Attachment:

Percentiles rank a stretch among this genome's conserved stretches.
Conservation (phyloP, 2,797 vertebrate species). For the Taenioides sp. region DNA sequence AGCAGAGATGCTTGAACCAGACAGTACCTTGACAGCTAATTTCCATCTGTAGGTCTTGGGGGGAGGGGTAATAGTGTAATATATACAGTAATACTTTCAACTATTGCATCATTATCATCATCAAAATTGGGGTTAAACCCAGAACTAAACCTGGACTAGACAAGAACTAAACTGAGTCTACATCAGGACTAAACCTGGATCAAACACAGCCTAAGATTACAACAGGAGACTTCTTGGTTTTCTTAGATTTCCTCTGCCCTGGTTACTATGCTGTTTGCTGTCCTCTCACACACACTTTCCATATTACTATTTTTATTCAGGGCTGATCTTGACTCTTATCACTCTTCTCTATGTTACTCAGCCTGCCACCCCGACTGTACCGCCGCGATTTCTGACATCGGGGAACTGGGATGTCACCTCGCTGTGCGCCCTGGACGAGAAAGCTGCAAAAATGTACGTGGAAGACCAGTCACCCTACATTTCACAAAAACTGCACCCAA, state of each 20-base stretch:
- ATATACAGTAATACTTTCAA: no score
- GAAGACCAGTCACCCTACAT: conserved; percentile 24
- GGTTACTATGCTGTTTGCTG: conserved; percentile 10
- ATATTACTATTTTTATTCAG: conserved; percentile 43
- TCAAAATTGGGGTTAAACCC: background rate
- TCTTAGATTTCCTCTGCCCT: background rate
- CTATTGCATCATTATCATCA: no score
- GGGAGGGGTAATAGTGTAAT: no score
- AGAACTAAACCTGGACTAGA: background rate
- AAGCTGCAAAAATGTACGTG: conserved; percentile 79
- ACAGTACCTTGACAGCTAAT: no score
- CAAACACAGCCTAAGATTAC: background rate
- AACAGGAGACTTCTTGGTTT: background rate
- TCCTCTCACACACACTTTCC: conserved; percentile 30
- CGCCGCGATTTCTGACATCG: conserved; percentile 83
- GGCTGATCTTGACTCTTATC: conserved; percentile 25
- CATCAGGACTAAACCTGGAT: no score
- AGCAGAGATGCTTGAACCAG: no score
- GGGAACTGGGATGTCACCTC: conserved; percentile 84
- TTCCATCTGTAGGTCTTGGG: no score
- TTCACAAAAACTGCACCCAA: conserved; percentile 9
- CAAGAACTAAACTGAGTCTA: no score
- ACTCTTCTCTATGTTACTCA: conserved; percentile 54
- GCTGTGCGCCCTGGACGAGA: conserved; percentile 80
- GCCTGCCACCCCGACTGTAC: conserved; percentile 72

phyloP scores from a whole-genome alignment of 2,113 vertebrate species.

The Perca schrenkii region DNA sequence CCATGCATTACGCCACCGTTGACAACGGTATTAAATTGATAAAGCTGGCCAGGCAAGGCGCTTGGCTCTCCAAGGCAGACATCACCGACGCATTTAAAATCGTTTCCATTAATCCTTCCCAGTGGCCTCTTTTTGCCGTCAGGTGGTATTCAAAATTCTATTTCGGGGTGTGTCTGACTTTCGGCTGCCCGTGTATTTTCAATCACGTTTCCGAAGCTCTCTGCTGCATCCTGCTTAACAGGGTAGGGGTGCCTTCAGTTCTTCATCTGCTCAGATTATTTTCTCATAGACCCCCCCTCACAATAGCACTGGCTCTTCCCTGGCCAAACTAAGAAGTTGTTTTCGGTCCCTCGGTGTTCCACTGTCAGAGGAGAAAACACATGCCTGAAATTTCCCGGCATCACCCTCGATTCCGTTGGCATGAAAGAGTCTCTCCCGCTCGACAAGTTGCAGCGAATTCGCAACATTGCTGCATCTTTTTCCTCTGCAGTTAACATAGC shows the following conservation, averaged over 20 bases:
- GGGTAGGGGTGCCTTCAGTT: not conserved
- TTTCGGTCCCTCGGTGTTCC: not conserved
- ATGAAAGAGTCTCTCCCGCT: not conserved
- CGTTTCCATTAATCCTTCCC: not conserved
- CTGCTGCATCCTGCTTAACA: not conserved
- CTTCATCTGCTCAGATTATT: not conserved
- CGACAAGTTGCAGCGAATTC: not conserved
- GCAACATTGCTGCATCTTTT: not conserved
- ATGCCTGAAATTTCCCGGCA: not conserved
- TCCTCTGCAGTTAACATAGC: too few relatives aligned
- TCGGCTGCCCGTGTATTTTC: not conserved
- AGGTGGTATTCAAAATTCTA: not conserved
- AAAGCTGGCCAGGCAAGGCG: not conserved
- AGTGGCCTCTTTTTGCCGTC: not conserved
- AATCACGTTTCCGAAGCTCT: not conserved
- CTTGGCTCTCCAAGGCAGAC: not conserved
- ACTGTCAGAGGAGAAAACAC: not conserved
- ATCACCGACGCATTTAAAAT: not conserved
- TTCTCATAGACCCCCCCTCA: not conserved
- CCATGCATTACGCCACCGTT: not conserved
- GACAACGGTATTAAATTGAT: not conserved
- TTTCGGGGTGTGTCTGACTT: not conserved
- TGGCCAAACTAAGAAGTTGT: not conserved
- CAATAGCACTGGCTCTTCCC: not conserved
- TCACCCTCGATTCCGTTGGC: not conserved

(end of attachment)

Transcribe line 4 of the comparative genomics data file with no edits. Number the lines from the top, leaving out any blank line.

- GAAGACCAGTCACCCTACAT: conserved; percentile 24